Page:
Saturday, June 2, 2012

The Least-Watched Bee in the Northeast

Here's a piece of flash fiction inspired by the highlights of the national Scripps competition that have been in the news the past few days...


By Joe Nazare

Having many wrinkles or creases; ridged or wrinkled.

Her brow embodying the definition just recited to her, Contestant #135 rifles through her no-doubt-extensive mental glossary.  The young Asian girl--whose own birth name would have stumped 99% of the original entrants, Ludlow figures--swallows audibly before offering:

"R, U, E."  A cautious pause.  "G, O, S, E.  Ruegose," she concludes, but even as she pronounces the word her bespectacled eyes betray the concern that she has made a terrible error.

Her wariness is justified a heartbeat later.  The Bee Leader does not voice a solemn That is incorrect, does not provide the proper spelling; he passes judgment with merely a slow shake of his head.

Landslide-quick, the girl's brown face sags.  Her eyelids drape down, the corners of her mouth turn toward her quivering chin.

Contestant #135 knows she is toeing the edge of the abyss.  All that's left now is for Ludlow--the other remaining competitor--to give the final push.

One more word and p-r-e-c-i-o-u-s--precious--victory will be his.  A single correct answer and he will have a restored a measure of glory to his formerly renowned Rhode Island family.  While none of his relatives could be here in attendance tonight, Ludlow can imagine their revelry upon receiving report of his astounding accomplishment.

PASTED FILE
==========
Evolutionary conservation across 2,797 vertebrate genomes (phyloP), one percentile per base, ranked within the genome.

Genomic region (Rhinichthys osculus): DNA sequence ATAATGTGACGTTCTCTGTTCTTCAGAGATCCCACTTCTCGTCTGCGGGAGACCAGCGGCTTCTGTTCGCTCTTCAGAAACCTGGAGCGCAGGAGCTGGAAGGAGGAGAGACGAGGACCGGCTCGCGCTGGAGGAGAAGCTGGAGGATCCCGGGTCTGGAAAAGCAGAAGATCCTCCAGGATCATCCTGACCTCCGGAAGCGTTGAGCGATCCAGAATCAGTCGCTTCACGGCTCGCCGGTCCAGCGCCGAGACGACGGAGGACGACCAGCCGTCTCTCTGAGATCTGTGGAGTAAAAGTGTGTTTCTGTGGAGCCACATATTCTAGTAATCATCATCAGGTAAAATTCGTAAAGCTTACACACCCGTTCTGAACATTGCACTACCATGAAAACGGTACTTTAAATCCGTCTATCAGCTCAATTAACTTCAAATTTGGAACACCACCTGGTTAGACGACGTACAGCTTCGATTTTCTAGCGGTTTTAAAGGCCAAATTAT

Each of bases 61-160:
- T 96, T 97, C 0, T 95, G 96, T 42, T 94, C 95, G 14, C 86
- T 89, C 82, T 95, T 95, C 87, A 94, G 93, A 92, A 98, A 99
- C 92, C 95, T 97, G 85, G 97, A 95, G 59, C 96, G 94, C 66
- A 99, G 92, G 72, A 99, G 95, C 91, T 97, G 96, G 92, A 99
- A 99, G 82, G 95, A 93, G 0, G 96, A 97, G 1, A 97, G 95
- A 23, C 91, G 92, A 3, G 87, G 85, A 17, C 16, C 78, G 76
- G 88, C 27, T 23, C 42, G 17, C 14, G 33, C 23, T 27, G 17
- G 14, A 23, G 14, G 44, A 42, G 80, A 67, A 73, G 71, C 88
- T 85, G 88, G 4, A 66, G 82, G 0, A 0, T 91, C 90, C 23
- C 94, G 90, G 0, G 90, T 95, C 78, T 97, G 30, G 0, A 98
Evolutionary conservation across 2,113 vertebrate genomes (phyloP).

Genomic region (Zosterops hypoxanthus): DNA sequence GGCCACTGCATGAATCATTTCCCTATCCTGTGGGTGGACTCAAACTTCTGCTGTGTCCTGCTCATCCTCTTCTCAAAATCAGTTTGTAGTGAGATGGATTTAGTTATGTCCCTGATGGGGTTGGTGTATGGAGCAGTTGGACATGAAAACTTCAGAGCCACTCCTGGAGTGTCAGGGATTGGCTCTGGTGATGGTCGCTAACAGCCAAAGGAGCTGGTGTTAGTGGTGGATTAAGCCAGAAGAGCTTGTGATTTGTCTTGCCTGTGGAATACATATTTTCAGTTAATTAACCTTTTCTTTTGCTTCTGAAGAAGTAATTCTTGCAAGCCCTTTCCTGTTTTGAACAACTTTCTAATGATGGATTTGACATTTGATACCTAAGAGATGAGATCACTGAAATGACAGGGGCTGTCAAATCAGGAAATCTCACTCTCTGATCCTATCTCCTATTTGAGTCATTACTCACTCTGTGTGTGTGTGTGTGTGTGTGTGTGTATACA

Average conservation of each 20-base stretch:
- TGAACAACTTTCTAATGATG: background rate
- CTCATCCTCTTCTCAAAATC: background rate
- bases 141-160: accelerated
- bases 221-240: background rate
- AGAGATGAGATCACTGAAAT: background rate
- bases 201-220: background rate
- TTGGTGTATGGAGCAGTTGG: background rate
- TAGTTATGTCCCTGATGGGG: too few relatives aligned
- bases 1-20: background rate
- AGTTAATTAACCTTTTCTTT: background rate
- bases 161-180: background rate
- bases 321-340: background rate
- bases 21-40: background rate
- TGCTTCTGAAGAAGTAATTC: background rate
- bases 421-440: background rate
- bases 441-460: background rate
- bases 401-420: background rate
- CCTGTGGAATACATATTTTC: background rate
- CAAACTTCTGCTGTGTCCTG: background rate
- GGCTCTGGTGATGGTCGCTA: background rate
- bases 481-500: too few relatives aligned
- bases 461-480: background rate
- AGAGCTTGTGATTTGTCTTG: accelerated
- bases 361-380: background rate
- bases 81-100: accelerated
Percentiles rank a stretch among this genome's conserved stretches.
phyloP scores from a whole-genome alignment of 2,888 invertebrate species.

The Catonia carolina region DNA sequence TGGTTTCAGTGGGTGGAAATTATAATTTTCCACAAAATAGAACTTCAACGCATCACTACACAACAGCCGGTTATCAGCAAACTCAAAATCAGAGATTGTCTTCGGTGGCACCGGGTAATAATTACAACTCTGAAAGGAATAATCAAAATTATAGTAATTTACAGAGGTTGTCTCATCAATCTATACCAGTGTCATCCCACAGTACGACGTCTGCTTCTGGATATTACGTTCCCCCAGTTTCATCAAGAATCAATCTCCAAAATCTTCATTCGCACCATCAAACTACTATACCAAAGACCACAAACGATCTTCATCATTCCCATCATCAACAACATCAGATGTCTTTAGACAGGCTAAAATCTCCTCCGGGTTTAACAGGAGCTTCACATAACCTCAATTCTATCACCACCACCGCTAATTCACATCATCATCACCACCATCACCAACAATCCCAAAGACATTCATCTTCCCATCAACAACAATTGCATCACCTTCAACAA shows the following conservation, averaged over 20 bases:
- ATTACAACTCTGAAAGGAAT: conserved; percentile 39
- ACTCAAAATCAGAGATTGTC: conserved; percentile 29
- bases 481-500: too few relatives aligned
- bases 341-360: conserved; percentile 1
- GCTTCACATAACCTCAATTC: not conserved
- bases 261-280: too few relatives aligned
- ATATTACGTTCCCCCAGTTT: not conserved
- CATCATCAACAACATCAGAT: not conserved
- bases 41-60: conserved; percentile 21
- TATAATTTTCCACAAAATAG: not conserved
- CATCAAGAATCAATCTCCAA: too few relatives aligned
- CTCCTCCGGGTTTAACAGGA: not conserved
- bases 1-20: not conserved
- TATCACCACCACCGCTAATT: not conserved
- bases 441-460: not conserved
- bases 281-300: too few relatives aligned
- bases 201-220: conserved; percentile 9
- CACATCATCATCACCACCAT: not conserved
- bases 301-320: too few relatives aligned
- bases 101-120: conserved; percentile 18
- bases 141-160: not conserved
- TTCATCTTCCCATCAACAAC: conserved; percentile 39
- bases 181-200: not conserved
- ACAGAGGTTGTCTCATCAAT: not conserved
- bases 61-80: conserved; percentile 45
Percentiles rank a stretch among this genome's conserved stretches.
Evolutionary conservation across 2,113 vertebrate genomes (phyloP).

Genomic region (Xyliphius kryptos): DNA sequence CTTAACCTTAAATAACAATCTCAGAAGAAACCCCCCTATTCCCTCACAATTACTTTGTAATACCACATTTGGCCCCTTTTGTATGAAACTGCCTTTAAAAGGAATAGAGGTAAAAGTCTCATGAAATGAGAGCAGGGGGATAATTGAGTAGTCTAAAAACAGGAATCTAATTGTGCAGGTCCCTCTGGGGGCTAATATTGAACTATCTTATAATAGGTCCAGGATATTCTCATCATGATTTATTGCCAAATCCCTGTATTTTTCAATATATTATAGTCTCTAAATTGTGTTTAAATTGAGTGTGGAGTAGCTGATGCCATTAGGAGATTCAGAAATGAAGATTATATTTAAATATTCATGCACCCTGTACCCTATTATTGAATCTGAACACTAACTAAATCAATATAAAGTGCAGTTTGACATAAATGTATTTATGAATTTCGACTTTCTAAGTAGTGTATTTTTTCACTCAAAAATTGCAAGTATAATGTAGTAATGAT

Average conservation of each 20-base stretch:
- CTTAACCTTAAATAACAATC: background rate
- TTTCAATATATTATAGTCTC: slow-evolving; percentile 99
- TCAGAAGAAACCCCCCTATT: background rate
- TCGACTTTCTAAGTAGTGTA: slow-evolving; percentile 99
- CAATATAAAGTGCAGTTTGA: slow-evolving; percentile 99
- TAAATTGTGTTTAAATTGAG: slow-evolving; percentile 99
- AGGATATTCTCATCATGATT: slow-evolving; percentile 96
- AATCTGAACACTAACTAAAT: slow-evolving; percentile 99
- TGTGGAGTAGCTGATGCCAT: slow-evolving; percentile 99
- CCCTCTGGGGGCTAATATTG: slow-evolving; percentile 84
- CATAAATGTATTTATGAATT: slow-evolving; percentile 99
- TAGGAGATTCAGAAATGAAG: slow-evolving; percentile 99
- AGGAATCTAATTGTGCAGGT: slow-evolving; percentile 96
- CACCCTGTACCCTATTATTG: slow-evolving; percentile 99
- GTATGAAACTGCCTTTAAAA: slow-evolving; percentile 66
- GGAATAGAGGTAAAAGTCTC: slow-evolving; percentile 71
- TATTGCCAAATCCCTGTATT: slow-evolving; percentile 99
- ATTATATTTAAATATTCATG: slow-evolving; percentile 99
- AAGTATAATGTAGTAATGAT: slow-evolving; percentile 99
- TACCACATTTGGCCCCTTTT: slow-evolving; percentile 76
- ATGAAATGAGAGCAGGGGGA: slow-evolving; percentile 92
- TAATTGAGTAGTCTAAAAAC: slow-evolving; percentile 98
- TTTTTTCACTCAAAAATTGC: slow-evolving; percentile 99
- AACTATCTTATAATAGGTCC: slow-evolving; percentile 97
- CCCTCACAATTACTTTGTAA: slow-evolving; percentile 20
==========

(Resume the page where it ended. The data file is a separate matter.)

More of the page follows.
Ludlow sucks a deep breath into his ten-year-old lungs, steels himself against the mounting pressure.  He licks his suddenly desiccated lips, then nods his readiness.

The Bee Leader hunches over the massive volume split open before him.  A gnarled index finger traces the length of the page, stops abruptly and taps that spot.  The fateful word has been chosen.

Whatever confidence in his spelling abilities Ludlow possesses evaporates when he hears the Bee Leader speak.  The presented term is utterly alien to him, sounds like a weird mix of a choking cough and a sneeze.  Hearing it makes Ludlow wish he had delved deeper into the family library and studied harder.

In the prior round, Ludlow was already positive he had the right sequencing of letters when he asked for a synonym for acolyte.  Now, though, uncertainty and a vague but burgeoning sense of dread hinder his delivery as he requests, "C-could you, um, use that in a sentence.  Please."

Ludlow is shamed by the pleading tone of his last word, but the Bee Leader's reaction suggests that the man has been secretly hoping for just such a petition.  In fact, not only the arbiter but the entire row of black-robed figures flanking him on the dais furnish a response.  It comes in the form of an exalted chant that resounds in the cavernous, candlelit chamber:

In his house at R'lyeh dead Cthulhu waits dreaming.

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